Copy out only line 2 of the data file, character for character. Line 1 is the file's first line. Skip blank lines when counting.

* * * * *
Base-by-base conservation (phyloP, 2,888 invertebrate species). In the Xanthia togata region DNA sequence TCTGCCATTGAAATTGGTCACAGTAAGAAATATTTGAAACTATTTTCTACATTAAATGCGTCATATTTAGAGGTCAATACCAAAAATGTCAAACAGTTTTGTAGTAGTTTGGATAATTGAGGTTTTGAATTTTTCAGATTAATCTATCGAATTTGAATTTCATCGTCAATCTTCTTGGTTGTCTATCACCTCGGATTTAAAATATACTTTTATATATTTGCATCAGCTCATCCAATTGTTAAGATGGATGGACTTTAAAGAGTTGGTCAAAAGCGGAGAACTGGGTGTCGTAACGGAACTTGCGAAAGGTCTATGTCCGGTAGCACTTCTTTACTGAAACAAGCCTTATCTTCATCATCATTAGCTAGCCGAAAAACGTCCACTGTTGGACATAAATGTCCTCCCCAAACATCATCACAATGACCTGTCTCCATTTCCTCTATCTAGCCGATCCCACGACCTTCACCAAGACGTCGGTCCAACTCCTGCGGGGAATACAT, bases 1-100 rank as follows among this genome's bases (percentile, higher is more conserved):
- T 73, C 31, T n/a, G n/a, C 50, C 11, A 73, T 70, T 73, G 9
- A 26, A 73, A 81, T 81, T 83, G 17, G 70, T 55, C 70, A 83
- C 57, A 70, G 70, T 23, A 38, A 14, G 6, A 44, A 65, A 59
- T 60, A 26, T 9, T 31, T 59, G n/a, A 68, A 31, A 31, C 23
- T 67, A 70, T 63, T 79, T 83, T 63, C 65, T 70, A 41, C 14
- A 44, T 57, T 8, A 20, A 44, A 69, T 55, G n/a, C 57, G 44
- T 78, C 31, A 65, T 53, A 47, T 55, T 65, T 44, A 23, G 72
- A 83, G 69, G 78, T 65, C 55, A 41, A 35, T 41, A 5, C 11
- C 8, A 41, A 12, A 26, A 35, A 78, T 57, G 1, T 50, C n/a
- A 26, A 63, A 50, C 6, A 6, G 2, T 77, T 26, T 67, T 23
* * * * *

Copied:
- T 73, C 31, T n/a, G n/a, C 50, C 11, A 73, T 70, T 73, G 9